Former Texas Rangers president J. Thomas Schieffer was hired by Commissioner Bud Selig on Monday to run the Los Angeles Dodgers, less than a week after Major League Baseball took over operation of the franchise from owner Frank McCourt.

Schieffer, younger brother of "Face the Nation" host Bob Schieffer, took over immediately. In seizing control of the franchise, MLB told the Dodgers that any expenditure of $5,000 or more would have to be approved.

The 63-year-old Schieffer served three terms in the Texas House of Representatives in the 1970s after being elected at the age of 25. President George W. Bush appointed him ambassador to Australia in 2001, a job held until he became ambassador to Japan from 2005-09. In business, Schieffer managed investments in oil and gas.

"Tom is a distinguished public servant who has represented the nation with excellence and has demonstrated extraordinary leadership throughout his career," Selig said in a statement. "The many years that he spent managing the operations of a successful franchise will benefit the Dodgers and Major League Baseball as a whole."

Schieffer currently is senior counsel at Akin Gump Strauss Hauer & Feld, the same position held at the firm by New York Yankees president Randy Levine.

"I love baseball and baseball called," Schieffer said in a statement issued by the firm. "I look forward to helping Major League Baseball and the Los Angeles Dodgers through this difficult period."

Dodgers manager Don Mattingly said the appointment wouldn't affect his team's approach.

"It has nothing to do with us. It doesn't change anything about what we do or how we get ready, making pitches, making plays, being in the right spot, playing baseball," Mattingly said before Los Angeles played at Florida on Monday night. "This is kind of year two of it. The fact MLB came in doesn't really change anything for us."

"I don't know if it's going to have any effect on moves we're able to make or not able to make. I don't know that. But the one thing we know is we've got control down here," he said.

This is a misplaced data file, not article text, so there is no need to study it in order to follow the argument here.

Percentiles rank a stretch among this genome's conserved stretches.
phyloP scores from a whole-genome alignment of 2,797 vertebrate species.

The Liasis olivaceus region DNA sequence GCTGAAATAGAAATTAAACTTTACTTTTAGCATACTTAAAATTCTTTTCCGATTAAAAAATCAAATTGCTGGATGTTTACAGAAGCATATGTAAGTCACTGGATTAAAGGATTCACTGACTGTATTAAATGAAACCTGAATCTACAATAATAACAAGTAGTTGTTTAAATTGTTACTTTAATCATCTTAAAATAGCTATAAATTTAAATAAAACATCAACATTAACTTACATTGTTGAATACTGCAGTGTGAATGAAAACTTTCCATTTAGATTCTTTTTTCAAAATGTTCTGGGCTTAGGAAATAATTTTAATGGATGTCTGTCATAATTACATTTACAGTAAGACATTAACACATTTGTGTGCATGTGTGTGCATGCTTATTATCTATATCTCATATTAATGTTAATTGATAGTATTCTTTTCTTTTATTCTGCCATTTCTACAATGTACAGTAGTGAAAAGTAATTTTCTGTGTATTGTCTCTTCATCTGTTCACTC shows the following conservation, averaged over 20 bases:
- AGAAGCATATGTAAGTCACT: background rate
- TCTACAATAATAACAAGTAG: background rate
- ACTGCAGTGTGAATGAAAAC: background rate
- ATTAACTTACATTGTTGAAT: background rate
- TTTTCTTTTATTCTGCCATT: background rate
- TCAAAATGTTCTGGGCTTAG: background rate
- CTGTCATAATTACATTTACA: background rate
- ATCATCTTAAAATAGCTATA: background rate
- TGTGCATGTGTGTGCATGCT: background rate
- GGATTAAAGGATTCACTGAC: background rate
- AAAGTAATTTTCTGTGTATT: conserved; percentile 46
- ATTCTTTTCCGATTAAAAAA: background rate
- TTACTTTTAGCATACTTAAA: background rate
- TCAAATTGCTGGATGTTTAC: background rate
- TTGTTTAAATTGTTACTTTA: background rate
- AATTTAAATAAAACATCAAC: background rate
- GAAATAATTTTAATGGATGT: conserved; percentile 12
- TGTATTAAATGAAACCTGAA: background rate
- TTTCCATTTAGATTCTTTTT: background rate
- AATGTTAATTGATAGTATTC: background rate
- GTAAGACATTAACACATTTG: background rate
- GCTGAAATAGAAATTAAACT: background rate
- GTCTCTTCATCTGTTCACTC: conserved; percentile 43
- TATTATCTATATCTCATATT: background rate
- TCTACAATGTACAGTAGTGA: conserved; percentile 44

The Dodgers took a 12-11 record into their game against the Marlins.

"We talked all spring about being a club that's ready to play and our responsibility to the fans and the game of baseball, playing hard every day, being ready to play and giving it everything you've got without making any excuses about any situation, whether it's travel or weather or umpires, whatever it is," Mattingly said. "And this is another one of those areas — it's an area we can't use as any kind of excuse."

Schieffer invested in the group headed by Bush that bought the Rangers in 1989 and was team president from January 1991 until April 1999, 10 months after the team was sold from Bush's group to Tom Hicks. Schieffer also served as general partner from November 1994, when Bush was elected governor of Texas, until Hicks took control of the team in June 1998.

The Fort Worth native was the club's partner in charge of ballpark development before the 1994 opening of the Rangers' new stadium. The Rangers won their first three AL West titles in 1996 and 1998-99 during Schieffer's tenure.

As the president of the Rangers, Schieffer was a member of several significant MLB committees and boards, including Selig's 1999 Blue Ribbon Task Force on Baseball Economics.

Once one of baseball's most powerful franchises, the Dodgers have been in near constant turmoil since October 2009, when Jamie McCourt filed for divorce a week after husband Frank fired her as the team's chief executive.

Selig told Frank McCourt last Wednesday he would appoint a MLB representative to oversee all aspects of the business and the day-to-day operations of the club.

"I think everyone is of the mind that we really aren't going to react to it," Dodgers third baseman Casey Blake said. "Just show up here and prepare ourselves like we do every day to do what we do, and that's play baseball and win games, and things will take care of themselves."